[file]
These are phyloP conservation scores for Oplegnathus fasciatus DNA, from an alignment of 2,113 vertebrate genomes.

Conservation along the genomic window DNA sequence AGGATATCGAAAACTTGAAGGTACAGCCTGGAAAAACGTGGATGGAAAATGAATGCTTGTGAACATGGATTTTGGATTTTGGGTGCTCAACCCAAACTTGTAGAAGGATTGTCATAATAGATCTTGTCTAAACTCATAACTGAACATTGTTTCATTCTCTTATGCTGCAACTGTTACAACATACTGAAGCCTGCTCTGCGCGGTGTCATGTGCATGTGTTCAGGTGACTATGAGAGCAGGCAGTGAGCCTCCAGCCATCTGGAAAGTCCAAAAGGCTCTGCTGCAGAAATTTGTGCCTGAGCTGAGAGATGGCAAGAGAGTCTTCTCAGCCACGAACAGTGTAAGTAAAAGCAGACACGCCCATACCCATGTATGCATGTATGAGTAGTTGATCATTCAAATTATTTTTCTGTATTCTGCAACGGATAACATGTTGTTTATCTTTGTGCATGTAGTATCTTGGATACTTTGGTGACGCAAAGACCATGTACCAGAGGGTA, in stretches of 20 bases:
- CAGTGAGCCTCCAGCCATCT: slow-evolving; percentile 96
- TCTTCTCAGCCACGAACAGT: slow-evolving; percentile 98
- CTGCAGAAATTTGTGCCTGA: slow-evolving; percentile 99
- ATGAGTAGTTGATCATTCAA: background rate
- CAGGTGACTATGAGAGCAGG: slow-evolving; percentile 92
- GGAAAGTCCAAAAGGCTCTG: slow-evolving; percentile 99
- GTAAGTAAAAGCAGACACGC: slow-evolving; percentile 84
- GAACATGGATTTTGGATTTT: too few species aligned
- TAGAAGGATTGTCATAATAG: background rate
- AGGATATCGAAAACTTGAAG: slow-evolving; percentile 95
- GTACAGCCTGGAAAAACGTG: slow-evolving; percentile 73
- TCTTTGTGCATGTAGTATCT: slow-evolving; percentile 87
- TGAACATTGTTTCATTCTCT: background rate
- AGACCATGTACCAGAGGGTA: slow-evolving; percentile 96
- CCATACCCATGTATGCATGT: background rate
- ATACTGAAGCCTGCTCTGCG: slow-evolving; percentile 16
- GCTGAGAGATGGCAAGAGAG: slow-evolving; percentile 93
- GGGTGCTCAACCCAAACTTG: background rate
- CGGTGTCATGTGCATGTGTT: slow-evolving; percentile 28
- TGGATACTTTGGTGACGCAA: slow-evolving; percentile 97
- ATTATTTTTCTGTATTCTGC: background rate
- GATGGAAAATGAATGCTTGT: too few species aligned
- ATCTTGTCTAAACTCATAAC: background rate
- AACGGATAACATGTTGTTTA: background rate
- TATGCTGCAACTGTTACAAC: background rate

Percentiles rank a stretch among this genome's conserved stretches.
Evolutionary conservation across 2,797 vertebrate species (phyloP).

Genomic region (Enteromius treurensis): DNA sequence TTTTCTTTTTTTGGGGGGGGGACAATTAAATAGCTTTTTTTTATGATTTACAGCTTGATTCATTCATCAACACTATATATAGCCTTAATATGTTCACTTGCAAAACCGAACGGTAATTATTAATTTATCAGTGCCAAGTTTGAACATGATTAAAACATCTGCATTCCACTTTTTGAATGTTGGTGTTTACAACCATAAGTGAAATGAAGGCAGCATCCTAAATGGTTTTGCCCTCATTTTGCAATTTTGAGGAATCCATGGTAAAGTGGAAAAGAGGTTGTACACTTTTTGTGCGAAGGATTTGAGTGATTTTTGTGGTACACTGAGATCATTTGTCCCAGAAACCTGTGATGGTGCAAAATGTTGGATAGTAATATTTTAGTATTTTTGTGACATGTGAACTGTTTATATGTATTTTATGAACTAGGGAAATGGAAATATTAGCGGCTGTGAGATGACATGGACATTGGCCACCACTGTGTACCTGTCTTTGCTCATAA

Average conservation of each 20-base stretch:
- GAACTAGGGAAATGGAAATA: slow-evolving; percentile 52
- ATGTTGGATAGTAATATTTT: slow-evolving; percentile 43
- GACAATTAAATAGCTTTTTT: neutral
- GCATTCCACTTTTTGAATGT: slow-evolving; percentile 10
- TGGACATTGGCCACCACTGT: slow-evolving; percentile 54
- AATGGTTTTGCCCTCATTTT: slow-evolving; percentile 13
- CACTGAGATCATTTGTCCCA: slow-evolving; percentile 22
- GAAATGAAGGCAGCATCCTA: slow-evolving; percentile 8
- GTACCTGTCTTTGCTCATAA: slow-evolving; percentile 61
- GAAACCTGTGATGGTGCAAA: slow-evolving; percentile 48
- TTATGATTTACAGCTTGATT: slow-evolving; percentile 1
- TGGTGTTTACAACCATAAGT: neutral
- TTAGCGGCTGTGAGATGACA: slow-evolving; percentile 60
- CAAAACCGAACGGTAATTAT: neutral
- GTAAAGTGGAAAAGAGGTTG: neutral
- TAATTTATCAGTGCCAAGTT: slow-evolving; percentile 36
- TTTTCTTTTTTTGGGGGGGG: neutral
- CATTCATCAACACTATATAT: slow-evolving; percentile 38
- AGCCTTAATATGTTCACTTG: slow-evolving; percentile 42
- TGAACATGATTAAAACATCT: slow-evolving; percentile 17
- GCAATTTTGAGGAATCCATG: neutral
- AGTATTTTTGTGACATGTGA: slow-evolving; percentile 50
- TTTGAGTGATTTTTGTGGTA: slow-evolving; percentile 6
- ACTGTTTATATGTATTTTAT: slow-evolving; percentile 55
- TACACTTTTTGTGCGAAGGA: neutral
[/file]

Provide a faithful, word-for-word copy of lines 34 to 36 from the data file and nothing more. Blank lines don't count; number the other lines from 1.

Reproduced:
- GACAATTAAATAGCTTTTTT: neutral
- GCATTCCACTTTTTGAATGT: slow-evolving; percentile 10
- TGGACATTGGCCACCACTGT: slow-evolving; percentile 54